Physiological Assessments: Anthropometric Measurements
When beginning an exercise program, we might elect to perform some assessments so we can track progress and motivate our clients. This blog will be part of a four-blog series breaking down the different types of physiological assessments you could perform, and what advantages or disadvantages there are for each type of assessment. These assessments are divided into four categories: anthropometric measurements (body size or body composition), cardiovascular assessments, muscular fitness assessments, and sport-skills assessments. I will be referring mostly to the assessments outlined in chapter 8 of the ACE Personal Training Manual, although the same guidelines apply to the physiological assessments described in the ACE Health Coach Manual.
For each assessment, your goal is to identify the objective of the assessment (Why do we perform this assessment or what information can we gather?), who it is appropriate for (special populations or contraindications), and any advantages or disadvantages of these assessments. This blog focuses on anthropometric measurements, which includes things like height, weight, percent body fat, etc., and can be broken into two categories: body composition and body size. Each has its advantages and disadvantages, so it is important to identify the most appropriate assessment for your client.
Body size measurements include height, weight, girth (circumference) measurements, etc. These measurements can be used to determine your Body Mass Index (BMI) or waist-to-hip ratio (WHR), which can provide valuable information about a client’s health. BMI is a measurement of an individual’s height-to-weight ratio (see How to Use Math as a Fitness Professional to calculate BMI) so we can determine the health risks associated with his or her current mass. The disadvantage of using BMI is that it does not look at body composition. If someone is short and stocky, but has a high muscle mass, they could read as overweight or obese. On the contrary, someone could be very petite, but have little muscle mass; they would appear normal, but could actually have increased health risks. Also useful are girth measurements, which can be used to establish a starting point to track progress; these also have the benefit of being less invasive than skin-fold measurements.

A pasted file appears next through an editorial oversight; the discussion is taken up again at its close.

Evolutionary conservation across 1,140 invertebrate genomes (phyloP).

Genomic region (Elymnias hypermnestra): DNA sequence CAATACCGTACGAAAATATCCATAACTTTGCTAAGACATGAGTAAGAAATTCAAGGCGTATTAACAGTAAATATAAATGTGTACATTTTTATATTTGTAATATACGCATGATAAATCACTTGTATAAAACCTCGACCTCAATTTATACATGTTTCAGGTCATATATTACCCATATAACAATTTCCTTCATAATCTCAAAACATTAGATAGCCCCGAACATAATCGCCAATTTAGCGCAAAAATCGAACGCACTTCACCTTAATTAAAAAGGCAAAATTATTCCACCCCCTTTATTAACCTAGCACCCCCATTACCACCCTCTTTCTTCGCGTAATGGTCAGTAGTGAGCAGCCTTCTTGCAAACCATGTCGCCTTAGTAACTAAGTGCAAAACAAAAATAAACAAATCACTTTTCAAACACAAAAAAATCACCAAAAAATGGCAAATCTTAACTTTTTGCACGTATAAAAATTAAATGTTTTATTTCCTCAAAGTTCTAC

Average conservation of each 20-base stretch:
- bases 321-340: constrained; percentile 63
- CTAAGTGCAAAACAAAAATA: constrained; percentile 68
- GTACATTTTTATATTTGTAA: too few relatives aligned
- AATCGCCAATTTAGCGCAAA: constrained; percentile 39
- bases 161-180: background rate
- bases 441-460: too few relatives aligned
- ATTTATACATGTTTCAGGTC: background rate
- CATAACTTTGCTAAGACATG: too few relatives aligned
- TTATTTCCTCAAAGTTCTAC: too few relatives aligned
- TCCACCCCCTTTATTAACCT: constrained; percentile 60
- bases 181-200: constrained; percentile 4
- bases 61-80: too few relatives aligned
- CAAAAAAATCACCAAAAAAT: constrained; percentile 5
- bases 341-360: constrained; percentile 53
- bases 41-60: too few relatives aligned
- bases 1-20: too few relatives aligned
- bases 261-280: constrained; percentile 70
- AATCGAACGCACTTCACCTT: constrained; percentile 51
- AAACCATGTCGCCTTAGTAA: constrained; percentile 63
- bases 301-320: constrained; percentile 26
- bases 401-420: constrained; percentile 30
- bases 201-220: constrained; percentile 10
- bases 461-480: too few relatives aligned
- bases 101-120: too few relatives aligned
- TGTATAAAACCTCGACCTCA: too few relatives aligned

We can also determine someone’s health risk based on his or her waist girth and waist-to-hip ratio (WHR). WHR looks at health risk based on where a person carries his or her weight. Carrying weight in the midsection (called android or apple-shaped bodies) can have adverse health consequences, because it indicates a greater amount of visceral fat surrounding the vital organs. Carrying weight in the hips, buttocks and thighs (called gynoid or pear-shaped bodies) means that the fat content is coming from subcutaneous fat, which is on the outside of the muscles (this is the fat we pinch with the skinfold calipers). In terms of health, it’s much better to carry weight as subcutaneous fat in the hips and thighs than as visceral fat in the belly. These body size measurements can give us a lot of valuable information without being as invasive as some of the other anthropometric measurements.
Other anthropometric measurements include body composition, which identifies the relative percentages of fat mass (FM) and fat-free mass (FFM). Again, this is especially important for those who might appear to be petite, but are actually over fat, or those who appear stocky, but have a high muscle mass. There are a variety of methods for measuring body composition, and some are more accurate than others. Typically, the methods that you will see in a gym setting are bioelectrical impedance analysis (BIA) and skinfold measurements. Other methods (such as hydrostatic weight, DEXA scans, etc.) are typically very expensive and seen primarily in clinical or university settings.
The downside of body-composition assessments is that each method has its own advantages and disadvantages that affect accuracy; unfortunately, many of these methods are not accurate for individuals who are obese, so it generally best to use body-size measurements with this population. Also, from a motivation point of view (keeping in mind we always want to create a positive experience) consider a female who is 36% body fat, and loses a 4% body fat during your 8-week program. She would still be in the obesity category despite her amazing accomplishment, which might be discouraging to her. By contrast, if you had done a girth measurement instead, you could say, “You lost a total of __ pounds and __ inches. That’s fantastic!” There is definitely a time and place for all of these measurements, and your job as a trainer is determine which assessment will best serve the needs of your client.
Key Topics to Remember:
-Anthropometric Measurements: Marker of obesity (% body fat, BMI and waist circumference) or increased risk (WHR)
- Anthropometric Measurements: Advantages/disadvantages to each method
I hope that this discussion was helpful in understanding how to use these assessments. As always, if you have any questions or concerns regarding this or any other topic, please contact our Resource Center at firstname.lastname@example.org or by calling 800-825-3636, Ext. 195, where our Study Coaches attend the line Monday through Friday, 7 a.m.– 6 p.m. PST. Please allow 24 hours for a response time.